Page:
The Shiny Rustbelt: Downtowns along 'Rustbelt' Evolve as Cities' Economies Diversify and a Generational Shift That Calls for Urban Living and Working Conditions

By Hunt, Kristin Gunderson | Journal of Property Management, November-December 2013 | Go to article overview

The Shiny Rustbelt: Downtowns along 'Rustbelt' Evolve as Cities' Economies Diversify and a Generational Shift That Calls for Urban Living and Working Conditions


Hunt, Kristin Gunderson, Journal of Property Management


Several major cities in the "Rustbelt" are looking a lot less rusty thanks to burgeoning development especially in downtown areas attractive to a younger workforce.

In fact, Detroit, Pittsburgh and Cleveland were all recognized by Forbes for having the nation's top "Emerging Downtowns" in March. While the markets aren't necessarily booming, they range from improving to solid, and investors are taking notice.

MOTOR CITY STALLS, HOPES TO RESTART ITS ECONOMIC ENGINE

It's no surprise that Detroit--built on the American automaker industry that failed during the Great Recession--is struggling. The city filed for bankruptcy in July, the largest municipal bankruptcy ever in the United States.

Marvin Perlin, CPM, member of the Signature Associates Advisory Services Division in Southfield, Mich., said he hopes the bankruptcy will move the city in the right direction, rather than set the city back yet again.

"I think the bankruptcy will be an opportunity for the city to clear itself of the debt that has been burying it for many years," Perlin said.

Overall, the Detroit Metropolitan area's retail vacancy rate was 10.4 percent in the second quarter of 2013, according to CBRE's second quarter report, Detroit Retail Market View.

Metro Detroit's office market occupancy rate was 80.9 percent during the second quarter, while Detroit's Downtown office occupancy rate was 82.8 percent, according to the Metropolitan Detroit 2013 Q2 Office Report, from Friedman Integrated Real Estate Solutions.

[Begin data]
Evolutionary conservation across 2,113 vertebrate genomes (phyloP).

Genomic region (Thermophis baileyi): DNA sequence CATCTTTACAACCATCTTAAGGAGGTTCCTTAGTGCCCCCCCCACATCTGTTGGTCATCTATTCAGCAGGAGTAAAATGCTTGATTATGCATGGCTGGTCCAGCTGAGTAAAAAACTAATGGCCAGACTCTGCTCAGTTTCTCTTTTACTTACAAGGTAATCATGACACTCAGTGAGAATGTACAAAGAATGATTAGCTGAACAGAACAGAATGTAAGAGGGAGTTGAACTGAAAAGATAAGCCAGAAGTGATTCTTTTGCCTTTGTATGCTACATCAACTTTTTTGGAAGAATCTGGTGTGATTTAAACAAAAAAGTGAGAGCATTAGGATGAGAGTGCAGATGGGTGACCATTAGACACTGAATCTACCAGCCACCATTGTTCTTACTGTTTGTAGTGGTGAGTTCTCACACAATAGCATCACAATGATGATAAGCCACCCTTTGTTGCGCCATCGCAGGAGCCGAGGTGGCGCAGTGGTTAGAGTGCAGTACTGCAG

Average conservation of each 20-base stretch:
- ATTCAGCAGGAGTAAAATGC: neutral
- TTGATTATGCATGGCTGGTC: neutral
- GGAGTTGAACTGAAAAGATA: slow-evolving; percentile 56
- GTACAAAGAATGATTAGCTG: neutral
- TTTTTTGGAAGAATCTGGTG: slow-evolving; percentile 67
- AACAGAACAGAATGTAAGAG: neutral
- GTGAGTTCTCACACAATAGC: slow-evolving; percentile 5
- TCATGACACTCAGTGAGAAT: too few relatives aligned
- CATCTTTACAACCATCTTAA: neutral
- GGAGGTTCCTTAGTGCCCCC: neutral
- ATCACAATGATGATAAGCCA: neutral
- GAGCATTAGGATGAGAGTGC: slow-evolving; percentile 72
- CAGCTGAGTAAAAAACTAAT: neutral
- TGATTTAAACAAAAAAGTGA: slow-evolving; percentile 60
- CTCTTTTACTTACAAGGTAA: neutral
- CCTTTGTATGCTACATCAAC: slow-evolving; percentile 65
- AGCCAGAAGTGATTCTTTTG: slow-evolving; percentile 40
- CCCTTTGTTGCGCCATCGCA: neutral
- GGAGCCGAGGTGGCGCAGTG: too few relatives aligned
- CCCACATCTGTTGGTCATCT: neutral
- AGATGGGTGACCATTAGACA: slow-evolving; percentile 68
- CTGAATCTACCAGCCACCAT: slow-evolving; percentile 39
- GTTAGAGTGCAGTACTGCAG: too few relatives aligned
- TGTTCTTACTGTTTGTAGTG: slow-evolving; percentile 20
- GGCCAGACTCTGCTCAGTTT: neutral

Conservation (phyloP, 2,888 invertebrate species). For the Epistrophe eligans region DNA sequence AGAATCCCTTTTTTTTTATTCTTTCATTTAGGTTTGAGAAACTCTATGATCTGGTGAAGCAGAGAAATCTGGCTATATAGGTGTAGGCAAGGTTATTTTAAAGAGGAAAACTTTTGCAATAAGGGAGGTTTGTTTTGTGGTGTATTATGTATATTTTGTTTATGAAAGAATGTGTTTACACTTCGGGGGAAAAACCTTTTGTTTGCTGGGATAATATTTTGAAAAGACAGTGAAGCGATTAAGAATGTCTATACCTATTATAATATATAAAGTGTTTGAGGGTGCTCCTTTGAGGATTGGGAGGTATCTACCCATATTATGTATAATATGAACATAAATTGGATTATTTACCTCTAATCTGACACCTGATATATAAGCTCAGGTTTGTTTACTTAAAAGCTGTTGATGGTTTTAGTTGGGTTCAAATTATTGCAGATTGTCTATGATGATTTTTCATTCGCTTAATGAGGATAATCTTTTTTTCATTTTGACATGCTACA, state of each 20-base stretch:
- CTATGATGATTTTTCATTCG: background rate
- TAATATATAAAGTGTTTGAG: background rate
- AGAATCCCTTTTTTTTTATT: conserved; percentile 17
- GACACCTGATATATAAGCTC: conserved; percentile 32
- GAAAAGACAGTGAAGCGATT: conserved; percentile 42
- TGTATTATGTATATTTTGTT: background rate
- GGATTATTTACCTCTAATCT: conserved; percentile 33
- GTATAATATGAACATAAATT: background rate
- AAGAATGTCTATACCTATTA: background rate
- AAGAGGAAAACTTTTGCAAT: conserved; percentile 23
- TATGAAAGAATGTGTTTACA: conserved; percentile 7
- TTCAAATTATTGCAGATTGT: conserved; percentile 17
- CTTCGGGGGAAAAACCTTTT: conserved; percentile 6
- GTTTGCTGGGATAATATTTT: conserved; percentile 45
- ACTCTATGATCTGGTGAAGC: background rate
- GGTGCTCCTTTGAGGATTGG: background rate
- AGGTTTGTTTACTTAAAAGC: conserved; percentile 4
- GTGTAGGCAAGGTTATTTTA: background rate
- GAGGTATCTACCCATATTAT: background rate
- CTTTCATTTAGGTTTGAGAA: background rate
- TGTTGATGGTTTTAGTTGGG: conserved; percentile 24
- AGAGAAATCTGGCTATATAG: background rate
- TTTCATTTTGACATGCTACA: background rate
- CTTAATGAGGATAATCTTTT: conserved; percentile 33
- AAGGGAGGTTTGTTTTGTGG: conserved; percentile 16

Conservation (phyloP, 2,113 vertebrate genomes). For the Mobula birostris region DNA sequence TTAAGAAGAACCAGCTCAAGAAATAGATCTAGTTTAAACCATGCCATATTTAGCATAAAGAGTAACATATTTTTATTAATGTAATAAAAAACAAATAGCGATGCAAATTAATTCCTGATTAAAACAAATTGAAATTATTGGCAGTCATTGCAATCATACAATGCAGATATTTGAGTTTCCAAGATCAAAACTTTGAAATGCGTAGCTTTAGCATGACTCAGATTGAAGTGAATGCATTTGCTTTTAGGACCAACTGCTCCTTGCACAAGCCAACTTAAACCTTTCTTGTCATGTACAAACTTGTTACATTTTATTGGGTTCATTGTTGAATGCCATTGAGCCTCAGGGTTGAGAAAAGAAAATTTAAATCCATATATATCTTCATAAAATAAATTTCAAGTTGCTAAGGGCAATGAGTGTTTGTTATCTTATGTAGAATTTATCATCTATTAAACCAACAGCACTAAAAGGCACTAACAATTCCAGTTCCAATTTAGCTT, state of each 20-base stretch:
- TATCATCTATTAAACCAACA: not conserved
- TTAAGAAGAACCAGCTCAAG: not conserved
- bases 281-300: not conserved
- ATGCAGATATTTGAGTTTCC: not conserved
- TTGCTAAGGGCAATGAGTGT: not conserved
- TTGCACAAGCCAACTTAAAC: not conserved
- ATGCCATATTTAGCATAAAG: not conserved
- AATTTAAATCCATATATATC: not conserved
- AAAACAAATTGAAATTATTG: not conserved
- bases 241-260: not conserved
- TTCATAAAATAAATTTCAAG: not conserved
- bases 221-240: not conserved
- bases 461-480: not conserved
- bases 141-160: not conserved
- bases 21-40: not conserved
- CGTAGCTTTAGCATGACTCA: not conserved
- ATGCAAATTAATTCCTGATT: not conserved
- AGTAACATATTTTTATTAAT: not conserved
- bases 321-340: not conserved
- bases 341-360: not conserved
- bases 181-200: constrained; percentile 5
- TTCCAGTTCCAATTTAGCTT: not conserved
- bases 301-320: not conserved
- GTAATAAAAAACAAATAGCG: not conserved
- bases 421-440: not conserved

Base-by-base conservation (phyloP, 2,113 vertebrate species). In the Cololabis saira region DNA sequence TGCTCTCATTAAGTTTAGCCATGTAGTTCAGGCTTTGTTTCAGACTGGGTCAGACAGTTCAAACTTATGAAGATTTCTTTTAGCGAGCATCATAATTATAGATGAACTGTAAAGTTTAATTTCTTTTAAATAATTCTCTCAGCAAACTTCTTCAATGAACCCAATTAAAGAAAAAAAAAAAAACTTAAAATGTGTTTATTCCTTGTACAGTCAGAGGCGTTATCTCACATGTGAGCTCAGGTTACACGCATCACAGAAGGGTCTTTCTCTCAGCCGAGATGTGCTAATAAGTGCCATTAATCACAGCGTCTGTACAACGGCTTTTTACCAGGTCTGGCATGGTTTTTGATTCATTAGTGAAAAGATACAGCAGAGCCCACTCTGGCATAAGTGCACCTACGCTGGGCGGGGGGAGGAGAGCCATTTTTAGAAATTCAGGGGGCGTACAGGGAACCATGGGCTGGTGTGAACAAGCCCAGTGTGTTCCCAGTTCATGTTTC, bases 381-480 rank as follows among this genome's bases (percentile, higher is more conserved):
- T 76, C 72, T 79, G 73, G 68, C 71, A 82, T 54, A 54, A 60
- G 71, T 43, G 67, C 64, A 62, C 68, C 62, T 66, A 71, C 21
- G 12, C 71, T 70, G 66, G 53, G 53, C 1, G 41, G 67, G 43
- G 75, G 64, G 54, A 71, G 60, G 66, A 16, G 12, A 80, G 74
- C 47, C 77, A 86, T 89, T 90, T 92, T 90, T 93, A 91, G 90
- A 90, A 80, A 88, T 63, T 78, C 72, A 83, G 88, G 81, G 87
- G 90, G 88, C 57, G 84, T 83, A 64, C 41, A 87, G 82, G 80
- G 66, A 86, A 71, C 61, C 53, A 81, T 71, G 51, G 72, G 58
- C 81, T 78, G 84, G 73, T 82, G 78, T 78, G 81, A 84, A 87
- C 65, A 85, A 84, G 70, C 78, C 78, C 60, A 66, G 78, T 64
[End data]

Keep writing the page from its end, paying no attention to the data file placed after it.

Bright spots in the Detroit economy and real estate market do exist, Perlin said, thanks to a surge in high tech jobs and startups; increasing professional services jobs related to the automotive industry; and--per-haps more than anything else--an infusion of capital from billionaire Dan Gilbert, founder of Quicken Loans Inc.

Gilbert's Rock Ventures, the real estate arm of Quicken Loans, owns or controls 30 buildings or about 8 million square feet of real estate in the city--most of which is being renovated or converted to mixed-use properties with ground-floor retail and multifamily housing or offices above.

"[Dan Gilbert] has been very successful," Perlin said. "Many of his properties are 100-percent leased. He is moving downtown forward almost singlehandedly."

Gibert's investment, along with increasing stakes from large national investors, has mostly been concentrated in a three-square-mile area including the waterfront, Downtown, Midtown and New Center. For instance, the Friedman report highlighted a plan for a $60-million-mixed-use project along Detroit's riverfront.

"Despite the focus on Detroit's chapter 9 bankruptcy, private investment in the core CBD continues to draw in new businesses and investors alike," according to the Friedman report.

CLEVELAND'S DOWNTOWN MARKET IS ROCKIN' AND ROLLIN'

Home to the Rock and Roll Hall of Fame, Downtown Cleveland is experiencing a resurgence of new development, too, said Kenny Coven, managing director of Asset Services at CBRE in Cleveland.

"There has been a renaissance in the downtown area," Coven said. "It's become a vibrant downtown. There is a lot of energy and nice things happening."

That energy stems from the new $465 million Cleveland Convention Center and Global Center for Health Innovation, according to Marcus and Millichap's Apartment Research Market Report for the third quarter of 2013 for the Cleveland area. …

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